Men and Money

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Money is a dilemma faced by smart, successful women in the dating world. Do you need a man to earn more than you? Will he feel insecure and emasculated around you? What’s the best way to handle money as a couple? Evan’s got all your answers on the next Love U Podcast.


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Comments:

  1. 21
    Caroline

    From my point of view, some of the ladies are missing the bigger point/greater picture. I frankly feel they’re wasting precious time worrying about the wrong things in life. Money isn’t a guarantee of happiness. I’ve been rather poor   at one time and yes it sucks. But I’d hate to waste my life fishing in a fish bowl when a vast ocean lies ahead.   Nobody is   advising you to marry a deadbeat. When will it ever be enough for you? What is truly important in a partner?

    “Our frustration is greater when we have much and want more than when we have nothing and want some. We are less dissatisfied when we lack many things than when we seem to lack but one thing”.   Eric Hoffer

     

    1. 21.1
      Caroline

      Being in a mutually loving relationship is the “good stuff” in life.

  2. 22
    CaliforniaGirl

    I was dating two guys recently and both made a good living, I don’t know how much exactly but I could make a guess based on their job titles and companies they worked for. Both never married and no children, so no expensive divorce or child support to pay. Both paid for few first and not expensive dates (happy hour drinks). After that I offered my credit card and they both quickly took it and told the waiter to split the check. Every time my portion was considerably less, I don’t eat or drink much, so let’s say my portion was $20 and their $60   but I paid half of the bill plus tax and tip on the bigger amount. It happened every time we went out and I just started to feel resentful and kinda used. If we alternated bills, I would be paying more as well, so there was no win win situation for me and I broke up with both of them because I just stopped feeling attracted to them.

    1. 22.1
      McLovin

      Welcome to being a man! Come for the ‘privilege,’ stay for the  disposability.

  3. 23
    kate

    This was a great podcast, but I feel as though you should have presented the opposite scenario as well. I’m a single woman dating in NYC, and I make less than the median income on a meager postdoc fellowship. There are cases when I feel insecure when I’m dating men who make significantly more than I do. For example, they may make dinner choices that don’t fit within my budget, and sometimes I can feel some judgement for not being able to contribute much. I do try to offer, because I don’t want to come off as a “leech” as you say. But I also feel out of place when men take me out to fancier places than I am accostomed to.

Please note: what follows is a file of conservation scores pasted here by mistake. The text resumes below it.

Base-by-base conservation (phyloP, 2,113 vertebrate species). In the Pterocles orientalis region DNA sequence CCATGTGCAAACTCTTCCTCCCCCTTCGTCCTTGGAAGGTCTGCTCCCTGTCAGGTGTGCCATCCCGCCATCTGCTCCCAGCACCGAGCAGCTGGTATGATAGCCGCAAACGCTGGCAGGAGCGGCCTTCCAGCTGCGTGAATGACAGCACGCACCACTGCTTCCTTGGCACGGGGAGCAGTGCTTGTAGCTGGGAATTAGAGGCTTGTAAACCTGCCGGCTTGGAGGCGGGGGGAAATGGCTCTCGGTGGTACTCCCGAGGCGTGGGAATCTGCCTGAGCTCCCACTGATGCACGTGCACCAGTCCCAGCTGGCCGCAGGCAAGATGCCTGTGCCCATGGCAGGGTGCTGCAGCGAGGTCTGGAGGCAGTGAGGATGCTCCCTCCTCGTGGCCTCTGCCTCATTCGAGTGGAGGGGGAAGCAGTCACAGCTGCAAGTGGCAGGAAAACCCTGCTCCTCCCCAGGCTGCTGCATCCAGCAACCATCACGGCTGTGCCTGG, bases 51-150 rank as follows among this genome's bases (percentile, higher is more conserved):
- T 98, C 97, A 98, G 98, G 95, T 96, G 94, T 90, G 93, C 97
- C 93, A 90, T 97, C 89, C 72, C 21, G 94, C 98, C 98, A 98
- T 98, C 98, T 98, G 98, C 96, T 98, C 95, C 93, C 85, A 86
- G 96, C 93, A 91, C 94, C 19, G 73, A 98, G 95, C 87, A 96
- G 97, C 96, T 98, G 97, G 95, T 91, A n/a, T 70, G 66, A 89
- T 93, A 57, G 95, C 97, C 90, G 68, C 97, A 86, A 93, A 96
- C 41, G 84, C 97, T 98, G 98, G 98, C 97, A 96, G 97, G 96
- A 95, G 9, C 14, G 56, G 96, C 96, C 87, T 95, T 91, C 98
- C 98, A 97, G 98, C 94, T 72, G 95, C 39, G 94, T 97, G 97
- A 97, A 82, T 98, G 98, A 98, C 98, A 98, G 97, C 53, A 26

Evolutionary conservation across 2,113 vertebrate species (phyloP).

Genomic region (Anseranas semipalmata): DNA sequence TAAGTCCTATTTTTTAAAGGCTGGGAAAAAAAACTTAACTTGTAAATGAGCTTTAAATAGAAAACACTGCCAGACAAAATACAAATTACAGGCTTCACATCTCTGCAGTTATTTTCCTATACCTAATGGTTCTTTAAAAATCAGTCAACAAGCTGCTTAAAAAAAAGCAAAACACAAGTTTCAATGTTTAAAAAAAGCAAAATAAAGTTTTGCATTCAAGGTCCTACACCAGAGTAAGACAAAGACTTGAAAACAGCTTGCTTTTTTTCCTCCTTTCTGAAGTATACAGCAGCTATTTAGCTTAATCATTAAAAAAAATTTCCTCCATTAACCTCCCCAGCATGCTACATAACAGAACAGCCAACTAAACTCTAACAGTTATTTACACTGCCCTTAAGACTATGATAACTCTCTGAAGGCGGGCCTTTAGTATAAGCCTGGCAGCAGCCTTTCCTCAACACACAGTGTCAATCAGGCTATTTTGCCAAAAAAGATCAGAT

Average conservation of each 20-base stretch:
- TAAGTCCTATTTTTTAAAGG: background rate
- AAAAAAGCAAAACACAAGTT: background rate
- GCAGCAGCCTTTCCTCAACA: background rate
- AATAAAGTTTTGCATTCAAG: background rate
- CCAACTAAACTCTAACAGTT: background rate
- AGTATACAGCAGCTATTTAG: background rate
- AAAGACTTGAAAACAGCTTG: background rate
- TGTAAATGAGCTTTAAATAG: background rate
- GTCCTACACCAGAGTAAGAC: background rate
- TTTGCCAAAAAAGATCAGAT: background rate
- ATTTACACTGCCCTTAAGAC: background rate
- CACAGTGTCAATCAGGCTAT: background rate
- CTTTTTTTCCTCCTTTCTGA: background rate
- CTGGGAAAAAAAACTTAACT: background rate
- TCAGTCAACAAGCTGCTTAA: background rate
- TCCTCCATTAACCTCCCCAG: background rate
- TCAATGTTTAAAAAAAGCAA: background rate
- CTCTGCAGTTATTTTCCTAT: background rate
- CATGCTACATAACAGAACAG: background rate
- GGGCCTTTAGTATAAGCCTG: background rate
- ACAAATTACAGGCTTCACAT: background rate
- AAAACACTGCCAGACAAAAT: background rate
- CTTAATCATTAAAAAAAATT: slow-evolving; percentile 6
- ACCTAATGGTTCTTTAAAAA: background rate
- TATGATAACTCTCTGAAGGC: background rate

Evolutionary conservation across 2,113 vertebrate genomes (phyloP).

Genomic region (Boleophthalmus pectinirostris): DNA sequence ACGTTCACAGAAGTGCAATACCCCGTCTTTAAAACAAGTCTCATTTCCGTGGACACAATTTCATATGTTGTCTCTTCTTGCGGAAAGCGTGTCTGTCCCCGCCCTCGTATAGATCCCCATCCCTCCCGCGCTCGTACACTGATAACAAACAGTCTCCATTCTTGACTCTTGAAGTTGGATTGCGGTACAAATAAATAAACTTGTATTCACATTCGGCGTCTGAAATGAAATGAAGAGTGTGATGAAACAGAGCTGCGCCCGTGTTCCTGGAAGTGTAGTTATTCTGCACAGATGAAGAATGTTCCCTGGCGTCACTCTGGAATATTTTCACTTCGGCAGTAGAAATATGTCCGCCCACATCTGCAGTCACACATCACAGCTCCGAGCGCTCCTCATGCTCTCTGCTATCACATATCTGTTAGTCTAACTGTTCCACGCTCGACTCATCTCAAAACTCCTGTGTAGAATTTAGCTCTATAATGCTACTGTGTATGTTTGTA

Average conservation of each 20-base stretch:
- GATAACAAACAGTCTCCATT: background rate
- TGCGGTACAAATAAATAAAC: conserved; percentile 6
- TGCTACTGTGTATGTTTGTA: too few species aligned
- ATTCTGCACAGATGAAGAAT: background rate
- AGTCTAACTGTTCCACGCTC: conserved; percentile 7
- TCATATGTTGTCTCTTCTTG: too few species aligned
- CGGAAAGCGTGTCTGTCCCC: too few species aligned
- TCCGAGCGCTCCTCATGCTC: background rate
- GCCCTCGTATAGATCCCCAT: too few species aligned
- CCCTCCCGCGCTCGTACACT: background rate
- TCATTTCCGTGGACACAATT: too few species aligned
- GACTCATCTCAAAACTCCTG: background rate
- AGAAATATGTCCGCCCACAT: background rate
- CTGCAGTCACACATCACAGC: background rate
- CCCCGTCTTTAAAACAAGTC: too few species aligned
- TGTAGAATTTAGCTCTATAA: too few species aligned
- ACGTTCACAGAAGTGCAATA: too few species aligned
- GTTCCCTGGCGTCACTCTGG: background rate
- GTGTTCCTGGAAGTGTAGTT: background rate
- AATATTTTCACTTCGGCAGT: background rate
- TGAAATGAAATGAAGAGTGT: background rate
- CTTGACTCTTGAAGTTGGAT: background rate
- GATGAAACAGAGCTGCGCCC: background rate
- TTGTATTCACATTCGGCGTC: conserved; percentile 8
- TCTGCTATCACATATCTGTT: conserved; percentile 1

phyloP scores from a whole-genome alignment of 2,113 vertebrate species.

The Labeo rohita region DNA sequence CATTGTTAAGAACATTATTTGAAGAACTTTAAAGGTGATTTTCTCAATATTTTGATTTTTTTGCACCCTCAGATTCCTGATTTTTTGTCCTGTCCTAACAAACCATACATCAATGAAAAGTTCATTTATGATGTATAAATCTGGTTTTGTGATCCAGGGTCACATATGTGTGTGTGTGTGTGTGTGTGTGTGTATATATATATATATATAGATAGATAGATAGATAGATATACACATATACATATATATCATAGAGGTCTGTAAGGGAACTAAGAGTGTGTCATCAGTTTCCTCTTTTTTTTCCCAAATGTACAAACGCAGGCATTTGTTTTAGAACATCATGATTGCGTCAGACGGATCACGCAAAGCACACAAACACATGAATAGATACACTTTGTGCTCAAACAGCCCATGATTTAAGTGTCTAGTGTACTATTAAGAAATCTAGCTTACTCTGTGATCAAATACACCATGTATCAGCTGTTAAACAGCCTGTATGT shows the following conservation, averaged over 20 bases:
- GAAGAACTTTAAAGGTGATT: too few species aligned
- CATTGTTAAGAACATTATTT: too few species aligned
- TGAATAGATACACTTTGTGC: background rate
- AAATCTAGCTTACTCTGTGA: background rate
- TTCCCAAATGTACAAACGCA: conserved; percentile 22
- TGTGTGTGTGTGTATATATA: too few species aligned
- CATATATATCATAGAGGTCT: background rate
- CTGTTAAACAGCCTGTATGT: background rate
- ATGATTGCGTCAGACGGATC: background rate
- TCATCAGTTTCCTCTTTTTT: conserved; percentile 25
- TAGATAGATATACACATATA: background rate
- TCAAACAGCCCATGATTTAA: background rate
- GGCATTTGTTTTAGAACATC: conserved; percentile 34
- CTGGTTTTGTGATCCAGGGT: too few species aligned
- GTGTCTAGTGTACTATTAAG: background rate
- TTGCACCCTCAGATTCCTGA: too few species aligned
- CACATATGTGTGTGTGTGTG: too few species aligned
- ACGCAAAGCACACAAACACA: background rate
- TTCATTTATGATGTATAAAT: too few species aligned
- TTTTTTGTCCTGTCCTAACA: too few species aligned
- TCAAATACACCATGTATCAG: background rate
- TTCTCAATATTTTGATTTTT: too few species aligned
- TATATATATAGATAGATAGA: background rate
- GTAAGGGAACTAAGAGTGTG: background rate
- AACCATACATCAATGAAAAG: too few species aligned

4. 24
    Gina

    “Equal” is a deceiving term. A woman who makes $150,000 year still can’t do many things most men can do. And vice-versa. Many, many women are tired of working at meaningless jobs and would rather work on building homes and families.

    Too many older women wake up later in life wishing they hadn’t sacrificed their bodies to careers without the courage to tell younger women that family is what matters in the end. Sure there are those who aren’t designed for traditional roles. But the reality is most people can’t have romance and family fulfillment by trying to do it all at the cost of a meaningful home life.

    The world needs more women with hospitality who watch neighborhoods, who know how to cook, and bring communities together. And fewer men doing cartwheels for women who only care about keeping up with the Joneses. We worry about who will pay, but we don’t even notice homes and roads are falling apart.

    Let the sexes spend more time finding ways to complement one another’s natural abilities and gifts — instead of pretending they can do everything the other can. The real question is what kind of life are people hoping to build together? Hopefully one where dining out together is the point, rather than counting who got more out of it.

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